What is the EU Relocation Scheme and why does it exist?

The current refugee crisis across Europe has highlighted the vulnerabilities and errors of the Dublin Regulation which shapes the asylum system within the European Union, writes Margarida Teixeira.
Photo: Marienna Pope-Weidemann/ CC BY-NC-SA 2.0/ Flickr

According to the Dublin Regulation (which first came into force in 1997 and was altered in 2003 and 2013), asylum seekers have to go through the process of applying for asylum in the first EU country they enter.

While this may not have seemed such a bad idea in the past, when numbers of asylum seekers were much lower, after the refugee crisis began in 2015 it became clear the entry and transit countries in Europe were becoming overburdened with asylum seekers.

Countries such as Greece and Italy, in particular, could not stop new arrivals as many of them came by sea. Other countries belonging to the transit routes, like Hungary, chose to virtually shut down their borders.

When the main routes, by which refugees stranded in Italy and Greece reached central and northern European countries, began to close, it became even more difficult for asylum seekers to leave Mediterranean shores. They  faced not only the risk of being sent back but also no legal way to travel across Europe and reach their desired destinations such as Sweden, Germany and France. Many still risked the journey and in richer European countries asylum applications rose dramatically.

In order to share the burden of taking in refugees across EU member states, a temporary relocation system was developed in late 2015, to counter the negative effects of the Dublin Regulation.

The goal was to divide the asylum seekers stuck in Greece and Italy across other European countries, especially those that were not believed to be directly affected by the refugee crisis. Everywhere else, the Dublin Regulation would continue to be respected. However, for certain nationalities there was now a legal way to enter into other European countries.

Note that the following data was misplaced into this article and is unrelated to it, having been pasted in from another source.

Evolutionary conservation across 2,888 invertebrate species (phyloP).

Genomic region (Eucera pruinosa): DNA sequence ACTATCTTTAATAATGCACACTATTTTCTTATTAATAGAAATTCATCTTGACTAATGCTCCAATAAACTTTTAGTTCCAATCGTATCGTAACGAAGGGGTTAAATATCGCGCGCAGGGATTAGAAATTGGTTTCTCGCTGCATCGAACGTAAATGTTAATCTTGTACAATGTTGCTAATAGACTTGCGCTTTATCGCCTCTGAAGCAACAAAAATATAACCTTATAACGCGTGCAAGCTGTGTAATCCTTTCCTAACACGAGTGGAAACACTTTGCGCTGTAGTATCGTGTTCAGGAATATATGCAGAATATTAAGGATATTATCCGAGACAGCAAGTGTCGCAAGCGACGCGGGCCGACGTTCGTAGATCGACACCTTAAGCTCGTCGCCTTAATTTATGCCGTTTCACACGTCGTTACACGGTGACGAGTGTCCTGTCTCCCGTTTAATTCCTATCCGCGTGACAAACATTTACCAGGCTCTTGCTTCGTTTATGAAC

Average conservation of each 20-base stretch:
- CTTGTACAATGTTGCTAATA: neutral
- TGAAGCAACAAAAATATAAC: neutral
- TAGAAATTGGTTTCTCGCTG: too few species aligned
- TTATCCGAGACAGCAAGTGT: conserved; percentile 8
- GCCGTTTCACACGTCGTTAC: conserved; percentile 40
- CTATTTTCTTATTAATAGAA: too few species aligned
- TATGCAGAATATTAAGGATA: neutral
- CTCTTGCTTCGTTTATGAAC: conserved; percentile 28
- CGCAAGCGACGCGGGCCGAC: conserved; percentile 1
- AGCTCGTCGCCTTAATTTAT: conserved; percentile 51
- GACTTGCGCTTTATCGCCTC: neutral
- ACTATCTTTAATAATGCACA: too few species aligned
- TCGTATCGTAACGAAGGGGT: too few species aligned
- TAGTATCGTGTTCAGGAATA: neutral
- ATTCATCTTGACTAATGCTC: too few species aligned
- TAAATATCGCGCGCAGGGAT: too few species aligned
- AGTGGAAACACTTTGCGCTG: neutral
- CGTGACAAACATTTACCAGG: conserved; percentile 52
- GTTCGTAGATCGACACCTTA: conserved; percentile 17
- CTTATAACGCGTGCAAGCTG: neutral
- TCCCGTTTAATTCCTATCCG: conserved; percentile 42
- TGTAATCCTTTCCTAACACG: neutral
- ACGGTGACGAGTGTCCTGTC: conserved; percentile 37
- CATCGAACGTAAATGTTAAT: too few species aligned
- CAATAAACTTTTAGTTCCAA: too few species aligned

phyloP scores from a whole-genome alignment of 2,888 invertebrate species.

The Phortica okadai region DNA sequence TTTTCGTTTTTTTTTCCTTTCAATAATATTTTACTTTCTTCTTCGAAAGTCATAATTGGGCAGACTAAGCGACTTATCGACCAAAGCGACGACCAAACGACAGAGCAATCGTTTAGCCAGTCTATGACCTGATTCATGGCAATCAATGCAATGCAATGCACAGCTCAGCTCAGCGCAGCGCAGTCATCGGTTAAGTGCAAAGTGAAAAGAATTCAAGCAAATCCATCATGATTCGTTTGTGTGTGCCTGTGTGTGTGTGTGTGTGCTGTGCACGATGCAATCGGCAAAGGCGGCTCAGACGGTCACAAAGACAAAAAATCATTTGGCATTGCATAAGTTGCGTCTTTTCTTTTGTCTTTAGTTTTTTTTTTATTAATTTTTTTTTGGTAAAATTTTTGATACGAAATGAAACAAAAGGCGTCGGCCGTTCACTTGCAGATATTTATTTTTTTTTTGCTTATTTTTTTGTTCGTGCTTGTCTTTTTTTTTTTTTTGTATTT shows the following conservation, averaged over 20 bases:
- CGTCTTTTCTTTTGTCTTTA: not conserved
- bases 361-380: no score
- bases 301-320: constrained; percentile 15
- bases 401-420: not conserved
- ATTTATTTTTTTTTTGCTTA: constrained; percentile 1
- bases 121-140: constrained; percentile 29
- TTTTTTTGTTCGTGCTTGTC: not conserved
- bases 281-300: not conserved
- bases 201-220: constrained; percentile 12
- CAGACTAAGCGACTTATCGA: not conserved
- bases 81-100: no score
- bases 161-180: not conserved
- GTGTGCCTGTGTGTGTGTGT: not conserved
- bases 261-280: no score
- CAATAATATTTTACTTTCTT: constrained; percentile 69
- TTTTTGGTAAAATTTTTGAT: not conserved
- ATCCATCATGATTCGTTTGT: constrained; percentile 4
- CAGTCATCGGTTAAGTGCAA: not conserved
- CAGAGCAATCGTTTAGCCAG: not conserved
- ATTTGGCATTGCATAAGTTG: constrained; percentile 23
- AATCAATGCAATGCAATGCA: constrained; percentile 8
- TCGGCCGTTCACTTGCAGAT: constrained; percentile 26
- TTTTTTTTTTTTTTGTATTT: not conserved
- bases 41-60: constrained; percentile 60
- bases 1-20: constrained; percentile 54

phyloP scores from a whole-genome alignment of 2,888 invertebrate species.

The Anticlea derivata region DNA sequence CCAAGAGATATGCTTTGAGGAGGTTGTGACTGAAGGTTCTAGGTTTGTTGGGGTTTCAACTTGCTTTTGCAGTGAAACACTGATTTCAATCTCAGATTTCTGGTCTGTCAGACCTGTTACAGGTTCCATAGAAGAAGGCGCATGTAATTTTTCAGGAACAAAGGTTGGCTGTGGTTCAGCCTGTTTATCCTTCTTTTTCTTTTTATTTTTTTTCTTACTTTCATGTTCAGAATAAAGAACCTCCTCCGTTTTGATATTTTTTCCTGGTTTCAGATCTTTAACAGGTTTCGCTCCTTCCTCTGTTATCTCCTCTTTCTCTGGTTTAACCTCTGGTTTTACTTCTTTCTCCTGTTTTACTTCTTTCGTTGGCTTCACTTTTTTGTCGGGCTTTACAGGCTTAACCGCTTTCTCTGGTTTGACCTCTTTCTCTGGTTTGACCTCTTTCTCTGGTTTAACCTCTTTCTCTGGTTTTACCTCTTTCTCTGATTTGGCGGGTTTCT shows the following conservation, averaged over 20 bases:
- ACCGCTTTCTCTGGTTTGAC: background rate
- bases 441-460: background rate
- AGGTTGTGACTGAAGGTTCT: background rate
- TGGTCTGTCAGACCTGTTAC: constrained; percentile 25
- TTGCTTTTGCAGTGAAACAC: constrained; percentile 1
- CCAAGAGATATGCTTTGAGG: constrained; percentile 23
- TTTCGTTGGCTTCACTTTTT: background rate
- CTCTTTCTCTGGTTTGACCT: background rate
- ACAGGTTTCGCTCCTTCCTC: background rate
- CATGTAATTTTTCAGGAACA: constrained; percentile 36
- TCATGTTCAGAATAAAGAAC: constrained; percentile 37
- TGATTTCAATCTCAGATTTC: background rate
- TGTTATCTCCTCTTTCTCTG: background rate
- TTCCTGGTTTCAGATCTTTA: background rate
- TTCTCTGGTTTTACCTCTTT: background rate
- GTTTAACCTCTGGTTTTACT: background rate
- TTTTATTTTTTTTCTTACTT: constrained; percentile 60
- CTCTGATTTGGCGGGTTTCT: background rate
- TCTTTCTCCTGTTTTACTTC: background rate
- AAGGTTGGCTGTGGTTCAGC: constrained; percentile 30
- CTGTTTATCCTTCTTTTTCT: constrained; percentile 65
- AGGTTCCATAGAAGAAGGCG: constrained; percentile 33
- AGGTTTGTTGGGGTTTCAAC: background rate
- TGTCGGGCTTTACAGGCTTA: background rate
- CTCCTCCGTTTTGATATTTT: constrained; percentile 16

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The EU pledged to relocate 160,000 refugees from Greece and Italy but, as of 2017, only around 40,000 have been relocated.

Are all EU member states in favour of this?

No, not at all, which has already led the EU to open sanction procedures against states not implementing the relocation scheme, most notably Czech Republic, Hungary and Poland. The Hungarian prime minister, Viktor Orbánwas was quoted in the Guardian claiming the relocation scheme was ‘blackmail from Brussels’ and Poland’s interior minister, Mariusz Błaszczak said it was an invitation for more migrants to come into Europe.

As of March 2017, only Malta and Finland had completed their relocation quotas assigned by the European Union (these quotas are not arbitrary, but take into consideration factors such as GDP and unemployment rate).


What do the numbers look like now?

To have a sense of just how much European countries are failing to meet their required quotas, here is a breakdown of the numbers done by the European Data News Hub as of September 2017. The worst offenders are Poland and Hungary, who have accepted no people so far, although Austria, Bulgaria, Czech Republic and Slovakia are also falling remarkably short.